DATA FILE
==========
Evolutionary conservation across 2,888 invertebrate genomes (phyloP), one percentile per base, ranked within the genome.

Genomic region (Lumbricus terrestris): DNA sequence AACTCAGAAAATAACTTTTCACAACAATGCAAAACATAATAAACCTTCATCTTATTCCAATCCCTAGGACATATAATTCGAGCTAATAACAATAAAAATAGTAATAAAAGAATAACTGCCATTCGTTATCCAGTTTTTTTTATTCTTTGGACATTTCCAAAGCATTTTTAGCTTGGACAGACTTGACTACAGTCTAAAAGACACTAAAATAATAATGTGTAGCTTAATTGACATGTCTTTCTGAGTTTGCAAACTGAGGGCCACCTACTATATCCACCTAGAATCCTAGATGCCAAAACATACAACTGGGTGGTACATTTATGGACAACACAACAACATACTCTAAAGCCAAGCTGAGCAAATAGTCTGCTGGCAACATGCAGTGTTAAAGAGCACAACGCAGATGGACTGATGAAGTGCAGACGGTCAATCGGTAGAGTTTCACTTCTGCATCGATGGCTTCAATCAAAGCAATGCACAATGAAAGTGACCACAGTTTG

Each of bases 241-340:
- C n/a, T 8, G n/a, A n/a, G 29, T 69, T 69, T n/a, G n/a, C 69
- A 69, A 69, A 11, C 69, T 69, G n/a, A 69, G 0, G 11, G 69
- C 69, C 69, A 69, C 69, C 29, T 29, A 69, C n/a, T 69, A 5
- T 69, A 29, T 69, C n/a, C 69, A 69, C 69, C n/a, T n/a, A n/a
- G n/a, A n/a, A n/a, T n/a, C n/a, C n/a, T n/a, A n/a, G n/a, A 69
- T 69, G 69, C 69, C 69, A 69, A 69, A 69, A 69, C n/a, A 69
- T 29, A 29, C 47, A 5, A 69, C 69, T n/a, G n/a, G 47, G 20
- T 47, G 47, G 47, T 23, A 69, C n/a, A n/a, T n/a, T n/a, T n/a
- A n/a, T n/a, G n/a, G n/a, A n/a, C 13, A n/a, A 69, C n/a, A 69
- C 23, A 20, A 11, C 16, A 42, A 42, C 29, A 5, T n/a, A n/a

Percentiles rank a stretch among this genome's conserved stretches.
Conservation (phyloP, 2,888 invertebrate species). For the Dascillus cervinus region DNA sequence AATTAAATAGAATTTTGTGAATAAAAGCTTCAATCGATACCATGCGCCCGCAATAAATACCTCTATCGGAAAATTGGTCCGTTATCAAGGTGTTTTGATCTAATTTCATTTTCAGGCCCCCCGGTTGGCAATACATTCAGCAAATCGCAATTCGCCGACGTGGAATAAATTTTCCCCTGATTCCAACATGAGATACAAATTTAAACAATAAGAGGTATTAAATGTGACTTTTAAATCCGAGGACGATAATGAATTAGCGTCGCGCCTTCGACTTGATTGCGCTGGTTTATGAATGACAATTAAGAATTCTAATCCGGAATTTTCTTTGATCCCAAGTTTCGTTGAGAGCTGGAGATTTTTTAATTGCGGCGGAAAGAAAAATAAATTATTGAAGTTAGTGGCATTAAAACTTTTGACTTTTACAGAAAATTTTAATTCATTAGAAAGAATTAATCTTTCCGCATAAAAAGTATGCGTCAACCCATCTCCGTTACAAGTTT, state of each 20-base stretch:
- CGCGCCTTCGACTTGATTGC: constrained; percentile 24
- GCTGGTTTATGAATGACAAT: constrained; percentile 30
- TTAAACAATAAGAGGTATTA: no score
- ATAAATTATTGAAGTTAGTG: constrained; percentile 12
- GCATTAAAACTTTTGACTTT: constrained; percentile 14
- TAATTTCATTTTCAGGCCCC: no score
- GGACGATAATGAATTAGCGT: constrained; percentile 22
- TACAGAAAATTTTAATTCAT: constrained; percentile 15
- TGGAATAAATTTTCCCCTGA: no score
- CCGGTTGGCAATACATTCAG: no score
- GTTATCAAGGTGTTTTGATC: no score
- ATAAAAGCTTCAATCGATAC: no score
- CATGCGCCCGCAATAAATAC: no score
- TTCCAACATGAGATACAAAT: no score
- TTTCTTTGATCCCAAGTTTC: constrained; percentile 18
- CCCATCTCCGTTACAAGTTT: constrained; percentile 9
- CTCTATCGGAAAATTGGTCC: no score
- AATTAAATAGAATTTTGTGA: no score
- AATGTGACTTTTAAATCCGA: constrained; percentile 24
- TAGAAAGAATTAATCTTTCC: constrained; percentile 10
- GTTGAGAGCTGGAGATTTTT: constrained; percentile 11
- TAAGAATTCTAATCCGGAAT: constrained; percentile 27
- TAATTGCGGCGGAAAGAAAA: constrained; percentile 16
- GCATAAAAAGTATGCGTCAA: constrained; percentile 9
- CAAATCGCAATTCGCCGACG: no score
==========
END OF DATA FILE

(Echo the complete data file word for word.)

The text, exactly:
Evolutionary conservation across 2,888 invertebrate genomes (phyloP), one percentile per base, ranked within the genome.

Genomic region (Lumbricus terrestris): DNA sequence AACTCAGAAAATAACTTTTCACAACAATGCAAAACATAATAAACCTTCATCTTATTCCAATCCCTAGGACATATAATTCGAGCTAATAACAATAAAAATAGTAATAAAAGAATAACTGCCATTCGTTATCCAGTTTTTTTTATTCTTTGGACATTTCCAAAGCATTTTTAGCTTGGACAGACTTGACTACAGTCTAAAAGACACTAAAATAATAATGTGTAGCTTAATTGACATGTCTTTCTGAGTTTGCAAACTGAGGGCCACCTACTATATCCACCTAGAATCCTAGATGCCAAAACATACAACTGGGTGGTACATTTATGGACAACACAACAACATACTCTAAAGCCAAGCTGAGCAAATAGTCTGCTGGCAACATGCAGTGTTAAAGAGCACAACGCAGATGGACTGATGAAGTGCAGACGGTCAATCGGTAGAGTTTCACTTCTGCATCGATGGCTTCAATCAAAGCAATGCACAATGAAAGTGACCACAGTTTG

Each of bases 241-340:
- C n/a, T 8, G n/a, A n/a, G 29, T 69, T 69, T n/a, G n/a, C 69
- A 69, A 69, A 11, C 69, T 69, G n/a, A 69, G 0, G 11, G 69
- C 69, C 69, A 69, C 69, C 29, T 29, A 69, C n/a, T 69, A 5
- T 69, A 29, T 69, C n/a, C 69, A 69, C 69, C n/a, T n/a, A n/a
- G n/a, A n/a, A n/a, T n/a, C n/a, C n/a, T n/a, A n/a, G n/a, A 69
- T 69, G 69, C 69, C 69, A 69, A 69, A 69, A 69, C n/a, A 69
- T 29, A 29, C 47, A 5, A 69, C 69, T n/a, G n/a, G 47, G 20
- T 47, G 47, G 47, T 23, A 69, C n/a, A n/a, T n/a, T n/a, T n/a
- A n/a, T n/a, G n/a, G n/a, A n/a, C 13, A n/a, A 69, C n/a, A 69
- C 23, A 20, A 11, C 16, A 42, A 42, C 29, A 5, T n/a, A n/a

Percentiles rank a stretch among this genome's conserved stretches.
Conservation (phyloP, 2,888 invertebrate species). For the Dascillus cervinus region DNA sequence AATTAAATAGAATTTTGTGAATAAAAGCTTCAATCGATACCATGCGCCCGCAATAAATACCTCTATCGGAAAATTGGTCCGTTATCAAGGTGTTTTGATCTAATTTCATTTTCAGGCCCCCCGGTTGGCAATACATTCAGCAAATCGCAATTCGCCGACGTGGAATAAATTTTCCCCTGATTCCAACATGAGATACAAATTTAAACAATAAGAGGTATTAAATGTGACTTTTAAATCCGAGGACGATAATGAATTAGCGTCGCGCCTTCGACTTGATTGCGCTGGTTTATGAATGACAATTAAGAATTCTAATCCGGAATTTTCTTTGATCCCAAGTTTCGTTGAGAGCTGGAGATTTTTTAATTGCGGCGGAAAGAAAAATAAATTATTGAAGTTAGTGGCATTAAAACTTTTGACTTTTACAGAAAATTTTAATTCATTAGAAAGAATTAATCTTTCCGCATAAAAAGTATGCGTCAACCCATCTCCGTTACAAGTTT, state of each 20-base stretch:
- CGCGCCTTCGACTTGATTGC: constrained; percentile 24
- GCTGGTTTATGAATGACAAT: constrained; percentile 30
- TTAAACAATAAGAGGTATTA: no score
- ATAAATTATTGAAGTTAGTG: constrained; percentile 12
- GCATTAAAACTTTTGACTTT: constrained; percentile 14
- TAATTTCATTTTCAGGCCCC: no score
- GGACGATAATGAATTAGCGT: constrained; percentile 22
- TACAGAAAATTTTAATTCAT: constrained; percentile 15
- TGGAATAAATTTTCCCCTGA: no score
- CCGGTTGGCAATACATTCAG: no score
- GTTATCAAGGTGTTTTGATC: no score
- ATAAAAGCTTCAATCGATAC: no score
- CATGCGCCCGCAATAAATAC: no score
- TTCCAACATGAGATACAAAT: no score
- TTTCTTTGATCCCAAGTTTC: constrained; percentile 18
- CCCATCTCCGTTACAAGTTT: constrained; percentile 9
- CTCTATCGGAAAATTGGTCC: no score
- AATTAAATAGAATTTTGTGA: no score
- AATGTGACTTTTAAATCCGA: constrained; percentile 24
- TAGAAAGAATTAATCTTTCC: constrained; percentile 10
- GTTGAGAGCTGGAGATTTTT: constrained; percentile 11
- TAAGAATTCTAATCCGGAAT: constrained; percentile 27
- TAATTGCGGCGGAAAGAAAA: constrained; percentile 16
- GCATAAAAAGTATGCGTCAA: constrained; percentile 9
- CAAATCGCAATTCGCCGACG: no score